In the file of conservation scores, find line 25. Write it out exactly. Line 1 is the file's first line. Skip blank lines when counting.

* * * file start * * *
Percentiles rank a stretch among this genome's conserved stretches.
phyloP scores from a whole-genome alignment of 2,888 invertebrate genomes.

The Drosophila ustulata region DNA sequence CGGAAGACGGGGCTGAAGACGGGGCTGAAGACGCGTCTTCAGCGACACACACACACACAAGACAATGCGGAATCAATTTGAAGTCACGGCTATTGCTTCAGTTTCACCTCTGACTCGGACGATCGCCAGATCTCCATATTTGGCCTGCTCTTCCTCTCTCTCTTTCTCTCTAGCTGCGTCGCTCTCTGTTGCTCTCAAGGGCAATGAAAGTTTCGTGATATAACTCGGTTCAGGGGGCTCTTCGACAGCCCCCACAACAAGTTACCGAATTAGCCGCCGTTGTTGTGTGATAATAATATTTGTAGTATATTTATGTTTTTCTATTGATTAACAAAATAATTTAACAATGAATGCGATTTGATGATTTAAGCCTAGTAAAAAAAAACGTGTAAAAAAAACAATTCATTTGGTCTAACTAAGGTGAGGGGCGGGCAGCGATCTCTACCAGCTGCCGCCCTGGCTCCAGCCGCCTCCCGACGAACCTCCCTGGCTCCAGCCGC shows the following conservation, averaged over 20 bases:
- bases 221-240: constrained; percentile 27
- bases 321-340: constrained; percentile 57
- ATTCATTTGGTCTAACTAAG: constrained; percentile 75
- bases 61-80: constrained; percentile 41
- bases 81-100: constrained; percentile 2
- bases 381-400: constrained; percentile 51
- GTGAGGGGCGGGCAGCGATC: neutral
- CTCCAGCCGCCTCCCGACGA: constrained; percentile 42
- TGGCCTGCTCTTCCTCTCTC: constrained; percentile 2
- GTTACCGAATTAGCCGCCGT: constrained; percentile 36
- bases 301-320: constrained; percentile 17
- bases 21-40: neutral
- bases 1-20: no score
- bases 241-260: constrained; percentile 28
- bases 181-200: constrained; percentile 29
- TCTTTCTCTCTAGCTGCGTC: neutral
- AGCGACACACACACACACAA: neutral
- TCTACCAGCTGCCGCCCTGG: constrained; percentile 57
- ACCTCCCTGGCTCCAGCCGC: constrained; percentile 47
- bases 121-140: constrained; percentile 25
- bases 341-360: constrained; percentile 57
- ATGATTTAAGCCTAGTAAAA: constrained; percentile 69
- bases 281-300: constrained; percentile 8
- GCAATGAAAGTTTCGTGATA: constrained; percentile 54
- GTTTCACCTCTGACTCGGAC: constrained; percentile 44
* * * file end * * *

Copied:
- ATGATTTAAGCCTAGTAAAA: constrained; percentile 69